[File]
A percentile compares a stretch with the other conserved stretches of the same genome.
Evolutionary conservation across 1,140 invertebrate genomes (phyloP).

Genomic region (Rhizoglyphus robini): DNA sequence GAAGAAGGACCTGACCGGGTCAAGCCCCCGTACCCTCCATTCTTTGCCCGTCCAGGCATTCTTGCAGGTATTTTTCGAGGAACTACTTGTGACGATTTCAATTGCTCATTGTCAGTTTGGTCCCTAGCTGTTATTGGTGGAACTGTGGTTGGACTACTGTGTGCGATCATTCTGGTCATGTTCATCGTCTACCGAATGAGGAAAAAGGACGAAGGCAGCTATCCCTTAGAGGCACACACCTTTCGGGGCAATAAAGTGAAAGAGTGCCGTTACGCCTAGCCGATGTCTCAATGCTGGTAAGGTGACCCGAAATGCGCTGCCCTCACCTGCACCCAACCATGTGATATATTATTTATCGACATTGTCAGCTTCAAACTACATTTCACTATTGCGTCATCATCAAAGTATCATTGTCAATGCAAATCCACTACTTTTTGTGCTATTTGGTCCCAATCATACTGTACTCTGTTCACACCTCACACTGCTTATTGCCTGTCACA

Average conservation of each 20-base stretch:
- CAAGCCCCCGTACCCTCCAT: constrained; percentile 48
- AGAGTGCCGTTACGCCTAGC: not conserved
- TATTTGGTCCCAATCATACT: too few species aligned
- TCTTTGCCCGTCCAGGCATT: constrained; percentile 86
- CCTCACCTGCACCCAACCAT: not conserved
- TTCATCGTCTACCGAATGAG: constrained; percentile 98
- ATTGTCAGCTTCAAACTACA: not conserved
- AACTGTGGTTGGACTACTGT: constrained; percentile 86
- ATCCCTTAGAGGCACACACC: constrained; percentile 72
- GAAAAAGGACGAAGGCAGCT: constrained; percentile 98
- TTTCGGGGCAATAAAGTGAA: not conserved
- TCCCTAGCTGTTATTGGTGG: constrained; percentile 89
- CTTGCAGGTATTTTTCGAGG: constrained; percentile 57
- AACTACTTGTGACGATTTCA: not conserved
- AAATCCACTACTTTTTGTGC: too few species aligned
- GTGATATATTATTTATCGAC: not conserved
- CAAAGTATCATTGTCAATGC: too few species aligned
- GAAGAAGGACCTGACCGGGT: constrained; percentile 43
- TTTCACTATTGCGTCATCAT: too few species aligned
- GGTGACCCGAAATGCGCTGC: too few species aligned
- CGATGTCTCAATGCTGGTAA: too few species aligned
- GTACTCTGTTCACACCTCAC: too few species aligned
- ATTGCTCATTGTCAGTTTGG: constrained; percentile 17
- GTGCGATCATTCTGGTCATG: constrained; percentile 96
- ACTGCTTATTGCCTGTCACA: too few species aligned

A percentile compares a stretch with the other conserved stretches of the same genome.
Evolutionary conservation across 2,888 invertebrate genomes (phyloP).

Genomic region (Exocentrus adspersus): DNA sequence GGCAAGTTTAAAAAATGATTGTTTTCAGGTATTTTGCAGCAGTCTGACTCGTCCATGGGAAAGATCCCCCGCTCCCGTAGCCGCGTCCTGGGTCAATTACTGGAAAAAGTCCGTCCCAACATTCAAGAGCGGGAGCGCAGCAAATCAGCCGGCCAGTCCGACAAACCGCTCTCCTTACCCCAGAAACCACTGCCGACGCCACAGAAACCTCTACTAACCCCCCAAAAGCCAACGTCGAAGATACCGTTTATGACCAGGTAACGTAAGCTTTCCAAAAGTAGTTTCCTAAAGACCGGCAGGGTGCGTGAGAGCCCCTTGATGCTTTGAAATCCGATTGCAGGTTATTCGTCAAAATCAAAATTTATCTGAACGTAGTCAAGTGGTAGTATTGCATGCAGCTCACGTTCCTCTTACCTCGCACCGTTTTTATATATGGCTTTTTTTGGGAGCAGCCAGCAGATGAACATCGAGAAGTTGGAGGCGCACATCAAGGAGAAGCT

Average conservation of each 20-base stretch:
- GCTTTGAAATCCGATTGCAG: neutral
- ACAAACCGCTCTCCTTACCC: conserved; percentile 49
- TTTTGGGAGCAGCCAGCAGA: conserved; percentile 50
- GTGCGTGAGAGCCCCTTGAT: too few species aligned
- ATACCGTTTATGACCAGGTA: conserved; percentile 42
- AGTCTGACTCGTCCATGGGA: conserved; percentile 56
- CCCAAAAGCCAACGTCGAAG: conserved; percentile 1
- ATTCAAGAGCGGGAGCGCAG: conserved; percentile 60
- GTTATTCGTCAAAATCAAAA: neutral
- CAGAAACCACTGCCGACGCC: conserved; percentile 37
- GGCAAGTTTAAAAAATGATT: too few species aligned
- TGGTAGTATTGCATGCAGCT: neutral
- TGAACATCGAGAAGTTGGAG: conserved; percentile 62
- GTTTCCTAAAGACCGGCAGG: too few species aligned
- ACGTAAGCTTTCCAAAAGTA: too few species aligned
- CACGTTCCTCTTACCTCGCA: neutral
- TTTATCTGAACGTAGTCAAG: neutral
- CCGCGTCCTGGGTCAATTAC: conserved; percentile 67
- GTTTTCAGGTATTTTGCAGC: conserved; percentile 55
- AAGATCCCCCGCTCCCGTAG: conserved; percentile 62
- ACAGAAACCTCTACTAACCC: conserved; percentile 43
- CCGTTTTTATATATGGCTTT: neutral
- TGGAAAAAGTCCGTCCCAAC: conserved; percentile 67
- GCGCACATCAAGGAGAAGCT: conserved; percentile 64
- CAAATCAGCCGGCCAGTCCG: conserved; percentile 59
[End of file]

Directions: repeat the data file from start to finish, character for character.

A percentile compares a stretch with the other conserved stretches of the same genome.
Evolutionary conservation across 1,140 invertebrate genomes (phyloP).

Genomic region (Rhizoglyphus robini): DNA sequence GAAGAAGGACCTGACCGGGTCAAGCCCCCGTACCCTCCATTCTTTGCCCGTCCAGGCATTCTTGCAGGTATTTTTCGAGGAACTACTTGTGACGATTTCAATTGCTCATTGTCAGTTTGGTCCCTAGCTGTTATTGGTGGAACTGTGGTTGGACTACTGTGTGCGATCATTCTGGTCATGTTCATCGTCTACCGAATGAGGAAAAAGGACGAAGGCAGCTATCCCTTAGAGGCACACACCTTTCGGGGCAATAAAGTGAAAGAGTGCCGTTACGCCTAGCCGATGTCTCAATGCTGGTAAGGTGACCCGAAATGCGCTGCCCTCACCTGCACCCAACCATGTGATATATTATTTATCGACATTGTCAGCTTCAAACTACATTTCACTATTGCGTCATCATCAAAGTATCATTGTCAATGCAAATCCACTACTTTTTGTGCTATTTGGTCCCAATCATACTGTACTCTGTTCACACCTCACACTGCTTATTGCCTGTCACA

Average conservation of each 20-base stretch:
- CAAGCCCCCGTACCCTCCAT: constrained; percentile 48
- AGAGTGCCGTTACGCCTAGC: not conserved
- TATTTGGTCCCAATCATACT: too few species aligned
- TCTTTGCCCGTCCAGGCATT: constrained; percentile 86
- CCTCACCTGCACCCAACCAT: not conserved
- TTCATCGTCTACCGAATGAG: constrained; percentile 98
- ATTGTCAGCTTCAAACTACA: not conserved
- AACTGTGGTTGGACTACTGT: constrained; percentile 86
- ATCCCTTAGAGGCACACACC: constrained; percentile 72
- GAAAAAGGACGAAGGCAGCT: constrained; percentile 98
- TTTCGGGGCAATAAAGTGAA: not conserved
- TCCCTAGCTGTTATTGGTGG: constrained; percentile 89
- CTTGCAGGTATTTTTCGAGG: constrained; percentile 57
- AACTACTTGTGACGATTTCA: not conserved
- AAATCCACTACTTTTTGTGC: too few species aligned
- GTGATATATTATTTATCGAC: not conserved
- CAAAGTATCATTGTCAATGC: too few species aligned
- GAAGAAGGACCTGACCGGGT: constrained; percentile 43
- TTTCACTATTGCGTCATCAT: too few species aligned
- GGTGACCCGAAATGCGCTGC: too few species aligned
- CGATGTCTCAATGCTGGTAA: too few species aligned
- GTACTCTGTTCACACCTCAC: too few species aligned
- ATTGCTCATTGTCAGTTTGG: constrained; percentile 17
- GTGCGATCATTCTGGTCATG: constrained; percentile 96
- ACTGCTTATTGCCTGTCACA: too few species aligned

A percentile compares a stretch with the other conserved stretches of the same genome.
Evolutionary conservation across 2,888 invertebrate genomes (phyloP).

Genomic region (Exocentrus adspersus): DNA sequence GGCAAGTTTAAAAAATGATTGTTTTCAGGTATTTTGCAGCAGTCTGACTCGTCCATGGGAAAGATCCCCCGCTCCCGTAGCCGCGTCCTGGGTCAATTACTGGAAAAAGTCCGTCCCAACATTCAAGAGCGGGAGCGCAGCAAATCAGCCGGCCAGTCCGACAAACCGCTCTCCTTACCCCAGAAACCACTGCCGACGCCACAGAAACCTCTACTAACCCCCCAAAAGCCAACGTCGAAGATACCGTTTATGACCAGGTAACGTAAGCTTTCCAAAAGTAGTTTCCTAAAGACCGGCAGGGTGCGTGAGAGCCCCTTGATGCTTTGAAATCCGATTGCAGGTTATTCGTCAAAATCAAAATTTATCTGAACGTAGTCAAGTGGTAGTATTGCATGCAGCTCACGTTCCTCTTACCTCGCACCGTTTTTATATATGGCTTTTTTTGGGAGCAGCCAGCAGATGAACATCGAGAAGTTGGAGGCGCACATCAAGGAGAAGCT

Average conservation of each 20-base stretch:
- GCTTTGAAATCCGATTGCAG: neutral
- ACAAACCGCTCTCCTTACCC: conserved; percentile 49
- TTTTGGGAGCAGCCAGCAGA: conserved; percentile 50
- GTGCGTGAGAGCCCCTTGAT: too few species aligned
- ATACCGTTTATGACCAGGTA: conserved; percentile 42
- AGTCTGACTCGTCCATGGGA: conserved; percentile 56
- CCCAAAAGCCAACGTCGAAG: conserved; percentile 1
- ATTCAAGAGCGGGAGCGCAG: conserved; percentile 60
- GTTATTCGTCAAAATCAAAA: neutral
- CAGAAACCACTGCCGACGCC: conserved; percentile 37
- GGCAAGTTTAAAAAATGATT: too few species aligned
- TGGTAGTATTGCATGCAGCT: neutral
- TGAACATCGAGAAGTTGGAG: conserved; percentile 62
- GTTTCCTAAAGACCGGCAGG: too few species aligned
- ACGTAAGCTTTCCAAAAGTA: too few species aligned
- CACGTTCCTCTTACCTCGCA: neutral
- TTTATCTGAACGTAGTCAAG: neutral
- CCGCGTCCTGGGTCAATTAC: conserved; percentile 67
- GTTTTCAGGTATTTTGCAGC: conserved; percentile 55
- AAGATCCCCCGCTCCCGTAG: conserved; percentile 62
- ACAGAAACCTCTACTAACCC: conserved; percentile 43
- CCGTTTTTATATATGGCTTT: neutral
- TGGAAAAAGTCCGTCCCAAC: conserved; percentile 67
- GCGCACATCAAGGAGAAGCT: conserved; percentile 64
- CAAATCAGCCGGCCAGTCCG: conserved; percentile 59